Player Of The Month July 2020

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EVERY MONTH WE TRY TO FEATURE AN INTERVIEW WITH A PLAYER
 
NEXT IN THE SERIES IS AN INTERVIEW WITH ARYGLE LEGEND DAVID WORRALL
 

 David Worrell

 

Q. What was your most memorable match whilst at Plymouth Argyle?

A. It’s a difficult one to answer given I had such a great time at the club winning two league titles, and it was definitely my best/ most enjoyable spell as a player. My last game against Leicester when I got such great ovation from the fans was memorable and I’ll never forget it. When we beat Luton at home the season we won Div 3 was a real marker and a great team performance- I think it gave us the belief that we could go on and get promoted. The Monday night we beat Darlington away to clinch the league in 2002 after beating Carlisle away 2 days previously. But I’d have to go for Rochdale away the night we won promotion. Just the adrenaline and atmosphere that night was incredible, and it was something we’d worked towards the whole season so I’d have to go for that one. The Plymouth fans were brilliant that night. (The bus journey back to Plymouth that night wasn’t too bad either!)

 

Q. Who was the best Argyle player you played with and why?

A. I played with a lot of very good players at Plymouth but we were never a side who had a star player I feel, and it was very much the whole being greater than the sum of its parts. I’ve been asked this question before and my answer hasn’t changed. Micky Evans by a country mile- Mick was just so effective for us. We played one up front a lot away from home and his hold up play was brilliant; he never gave defenders an easy time and chipped in with some important goals. And he was absolutely brilliant in the dressing room too.

 

Q. Who was your toughest opponent and why?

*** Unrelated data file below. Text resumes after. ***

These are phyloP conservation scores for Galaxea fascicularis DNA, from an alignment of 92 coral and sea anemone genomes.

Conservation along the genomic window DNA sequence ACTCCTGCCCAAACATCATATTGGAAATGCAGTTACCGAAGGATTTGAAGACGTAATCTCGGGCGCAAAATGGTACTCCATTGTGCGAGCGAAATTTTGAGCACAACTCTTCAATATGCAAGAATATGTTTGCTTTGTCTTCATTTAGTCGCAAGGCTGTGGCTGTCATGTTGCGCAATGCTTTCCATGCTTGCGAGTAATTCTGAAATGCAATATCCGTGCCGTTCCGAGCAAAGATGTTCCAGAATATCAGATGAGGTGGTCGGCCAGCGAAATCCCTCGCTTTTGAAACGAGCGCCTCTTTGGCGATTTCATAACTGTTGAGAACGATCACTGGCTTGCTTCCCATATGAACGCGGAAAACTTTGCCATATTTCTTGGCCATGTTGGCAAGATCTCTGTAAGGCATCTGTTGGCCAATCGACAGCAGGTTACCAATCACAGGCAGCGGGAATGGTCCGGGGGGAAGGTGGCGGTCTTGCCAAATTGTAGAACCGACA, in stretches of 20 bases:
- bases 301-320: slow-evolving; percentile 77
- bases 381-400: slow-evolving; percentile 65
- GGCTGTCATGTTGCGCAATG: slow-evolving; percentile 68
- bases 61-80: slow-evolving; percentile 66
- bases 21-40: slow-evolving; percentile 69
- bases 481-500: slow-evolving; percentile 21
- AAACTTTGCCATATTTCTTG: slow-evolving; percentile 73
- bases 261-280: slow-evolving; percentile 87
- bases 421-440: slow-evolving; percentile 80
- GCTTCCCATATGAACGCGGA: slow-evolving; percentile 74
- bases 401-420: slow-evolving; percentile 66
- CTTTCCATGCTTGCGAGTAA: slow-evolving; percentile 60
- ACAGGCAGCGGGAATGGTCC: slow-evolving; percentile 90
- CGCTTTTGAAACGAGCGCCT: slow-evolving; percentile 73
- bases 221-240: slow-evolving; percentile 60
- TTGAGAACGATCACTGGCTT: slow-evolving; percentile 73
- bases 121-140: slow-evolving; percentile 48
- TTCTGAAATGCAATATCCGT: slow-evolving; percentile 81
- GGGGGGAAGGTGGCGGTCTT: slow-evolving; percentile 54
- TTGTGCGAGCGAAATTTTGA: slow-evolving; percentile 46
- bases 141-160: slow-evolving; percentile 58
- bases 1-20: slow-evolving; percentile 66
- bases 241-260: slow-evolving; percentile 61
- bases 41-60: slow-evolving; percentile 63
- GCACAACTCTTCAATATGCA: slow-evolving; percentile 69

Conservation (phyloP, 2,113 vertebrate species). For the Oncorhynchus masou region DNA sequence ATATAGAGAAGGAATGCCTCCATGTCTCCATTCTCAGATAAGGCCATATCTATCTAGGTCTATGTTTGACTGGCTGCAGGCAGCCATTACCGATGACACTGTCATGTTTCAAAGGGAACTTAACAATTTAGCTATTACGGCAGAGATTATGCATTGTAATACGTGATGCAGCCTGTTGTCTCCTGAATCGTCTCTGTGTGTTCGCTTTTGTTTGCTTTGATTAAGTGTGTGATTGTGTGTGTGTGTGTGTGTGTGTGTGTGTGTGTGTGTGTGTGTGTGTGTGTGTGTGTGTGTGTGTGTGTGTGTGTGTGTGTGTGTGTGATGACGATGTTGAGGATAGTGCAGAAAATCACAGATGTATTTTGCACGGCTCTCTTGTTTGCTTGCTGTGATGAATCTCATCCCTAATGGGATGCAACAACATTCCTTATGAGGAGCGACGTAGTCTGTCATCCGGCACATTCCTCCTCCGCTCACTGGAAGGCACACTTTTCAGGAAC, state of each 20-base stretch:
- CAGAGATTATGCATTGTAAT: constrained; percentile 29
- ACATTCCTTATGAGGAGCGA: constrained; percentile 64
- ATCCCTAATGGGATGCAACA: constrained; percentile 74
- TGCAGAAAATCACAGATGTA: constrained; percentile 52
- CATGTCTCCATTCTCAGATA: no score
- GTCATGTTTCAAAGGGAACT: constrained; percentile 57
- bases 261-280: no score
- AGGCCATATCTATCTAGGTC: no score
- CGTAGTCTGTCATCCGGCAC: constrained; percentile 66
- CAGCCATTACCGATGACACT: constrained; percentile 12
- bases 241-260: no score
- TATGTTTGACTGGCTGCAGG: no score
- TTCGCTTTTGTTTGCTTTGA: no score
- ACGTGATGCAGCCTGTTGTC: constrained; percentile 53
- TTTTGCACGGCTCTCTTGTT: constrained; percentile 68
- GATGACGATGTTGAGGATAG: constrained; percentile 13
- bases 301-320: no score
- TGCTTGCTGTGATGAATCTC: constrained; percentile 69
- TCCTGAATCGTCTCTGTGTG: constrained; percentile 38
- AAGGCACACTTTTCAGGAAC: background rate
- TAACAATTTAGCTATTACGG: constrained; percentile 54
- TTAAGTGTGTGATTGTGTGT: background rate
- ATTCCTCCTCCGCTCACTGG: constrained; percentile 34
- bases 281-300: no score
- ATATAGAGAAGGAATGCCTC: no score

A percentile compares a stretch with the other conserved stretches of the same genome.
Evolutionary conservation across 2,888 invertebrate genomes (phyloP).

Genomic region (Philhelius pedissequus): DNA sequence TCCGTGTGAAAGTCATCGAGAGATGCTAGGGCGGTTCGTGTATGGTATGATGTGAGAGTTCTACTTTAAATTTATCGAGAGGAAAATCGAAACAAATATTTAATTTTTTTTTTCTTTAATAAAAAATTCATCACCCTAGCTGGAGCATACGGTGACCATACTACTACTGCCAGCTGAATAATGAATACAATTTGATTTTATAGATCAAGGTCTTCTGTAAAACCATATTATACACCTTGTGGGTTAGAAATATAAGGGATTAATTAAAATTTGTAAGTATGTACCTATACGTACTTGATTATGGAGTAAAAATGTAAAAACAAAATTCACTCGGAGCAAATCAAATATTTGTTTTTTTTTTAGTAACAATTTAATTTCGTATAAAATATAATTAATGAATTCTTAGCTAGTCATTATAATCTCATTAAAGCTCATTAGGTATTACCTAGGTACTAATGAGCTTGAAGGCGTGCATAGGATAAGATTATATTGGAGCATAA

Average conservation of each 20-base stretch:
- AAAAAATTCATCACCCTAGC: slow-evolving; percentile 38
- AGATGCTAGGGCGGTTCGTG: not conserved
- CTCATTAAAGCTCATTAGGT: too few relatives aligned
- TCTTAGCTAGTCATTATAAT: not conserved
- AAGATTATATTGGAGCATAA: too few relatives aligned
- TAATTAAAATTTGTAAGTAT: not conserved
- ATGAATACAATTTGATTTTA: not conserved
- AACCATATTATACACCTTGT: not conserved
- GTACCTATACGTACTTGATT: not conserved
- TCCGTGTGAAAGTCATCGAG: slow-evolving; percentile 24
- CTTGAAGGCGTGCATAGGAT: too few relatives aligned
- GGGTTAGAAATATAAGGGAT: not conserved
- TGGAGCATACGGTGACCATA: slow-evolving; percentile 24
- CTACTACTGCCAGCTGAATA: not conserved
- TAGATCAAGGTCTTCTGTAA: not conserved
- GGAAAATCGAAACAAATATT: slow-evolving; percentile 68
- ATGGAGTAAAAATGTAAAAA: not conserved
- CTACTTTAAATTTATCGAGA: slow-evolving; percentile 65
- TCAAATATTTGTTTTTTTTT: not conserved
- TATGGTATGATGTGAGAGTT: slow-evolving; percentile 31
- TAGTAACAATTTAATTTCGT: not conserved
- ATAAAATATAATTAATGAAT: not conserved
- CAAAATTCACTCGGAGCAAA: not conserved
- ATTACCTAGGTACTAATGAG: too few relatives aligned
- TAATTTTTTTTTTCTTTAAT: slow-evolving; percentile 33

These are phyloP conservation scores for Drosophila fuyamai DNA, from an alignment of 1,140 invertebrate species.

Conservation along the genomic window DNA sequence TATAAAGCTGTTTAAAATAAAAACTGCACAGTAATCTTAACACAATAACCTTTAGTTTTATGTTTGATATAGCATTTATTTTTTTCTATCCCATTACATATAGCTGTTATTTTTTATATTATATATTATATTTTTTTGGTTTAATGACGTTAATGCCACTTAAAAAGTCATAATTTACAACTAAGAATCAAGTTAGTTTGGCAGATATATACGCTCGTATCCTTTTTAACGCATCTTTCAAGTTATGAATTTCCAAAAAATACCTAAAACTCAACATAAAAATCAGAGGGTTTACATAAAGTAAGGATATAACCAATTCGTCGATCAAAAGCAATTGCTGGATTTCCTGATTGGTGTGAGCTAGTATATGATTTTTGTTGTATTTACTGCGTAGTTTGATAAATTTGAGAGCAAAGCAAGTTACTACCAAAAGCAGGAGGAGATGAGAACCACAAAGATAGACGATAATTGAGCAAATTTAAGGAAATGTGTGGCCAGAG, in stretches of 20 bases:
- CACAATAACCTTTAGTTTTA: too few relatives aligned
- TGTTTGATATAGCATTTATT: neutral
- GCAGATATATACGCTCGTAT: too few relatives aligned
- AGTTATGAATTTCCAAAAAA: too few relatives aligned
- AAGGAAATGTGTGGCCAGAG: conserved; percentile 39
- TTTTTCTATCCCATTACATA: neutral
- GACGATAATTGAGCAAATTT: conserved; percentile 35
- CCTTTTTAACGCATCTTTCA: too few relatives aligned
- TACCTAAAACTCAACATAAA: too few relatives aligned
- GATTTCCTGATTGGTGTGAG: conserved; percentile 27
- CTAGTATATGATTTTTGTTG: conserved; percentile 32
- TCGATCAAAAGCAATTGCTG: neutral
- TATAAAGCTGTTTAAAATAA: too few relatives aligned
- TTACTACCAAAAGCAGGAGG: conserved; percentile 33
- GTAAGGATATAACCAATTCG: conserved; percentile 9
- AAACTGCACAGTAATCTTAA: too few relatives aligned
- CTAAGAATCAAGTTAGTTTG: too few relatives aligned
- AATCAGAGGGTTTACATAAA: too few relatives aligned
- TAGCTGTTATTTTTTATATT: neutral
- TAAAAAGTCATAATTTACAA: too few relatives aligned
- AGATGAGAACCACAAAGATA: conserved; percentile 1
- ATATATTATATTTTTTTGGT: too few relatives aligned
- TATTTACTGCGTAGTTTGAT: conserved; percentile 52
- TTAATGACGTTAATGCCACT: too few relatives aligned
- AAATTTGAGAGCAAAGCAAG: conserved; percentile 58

A. Playing for Plymouth Mattie Taylor at Luton was a smashing player and went on to have a great career but probably Peter Beagrie- he was a nightmare to play against. Even though he was in his late 30’s at the time he could still go both ways and was brilliant in the air for a winger. If I was to say across my whole career Lubo Moravcik when he played for Celtic whilst I was at Dundee Utd- don’t ask Luggy about that one!

 

Q. You must have an amusing story you could share with us about your time at Argyle?

A. Lots of them and most unrepeatable! We were playing Cardiff away in my first season at Plymouth (they got promoted that year) and Sean McCarthy got sent off very early in the game. The gaffer used to do this thing where he’d go into the dressing room with 5-10 mins to go before the end. We were hanging on for a nil all and Glinch got sent off with 2 or 3 mins to go- makes his away to the dressing room and the gaffer is sprawled out on the treatment bench- asks Glinch was the game over and what score it finished! As you can imagine Glinch’s reply didn’t go down well. We went to Magaluf after winning Div. 3 and were sitting at a bar. Lee Hodges starts to walk away and was about 20 yards from us- Neil Heaney picks up an orange and hits Hodgy full on the back of the head with it 😊.

 

Q. Now you are no longer playing football how do you occupy yourself?

A. Work and family mainly- I have three kids and youngest is six so it keeps you busy! I work in Financial Services in Dublin now. Don’t play golf (good walk ruined) but try and run 4-5 times a week to tick over. Also went back playing over 35s last year which I really enjoyed but for obvious and much more important reasons that has been cut short this year.

 

Q. Can you recall your most embarrassing moment?

A. I never scored a goal in professional football which I still get ribbed about so that’s pretty embarrassing. Scored an own goal against Cheltenham at home too the year after we got promoted from Div. 3 which wasn’t great!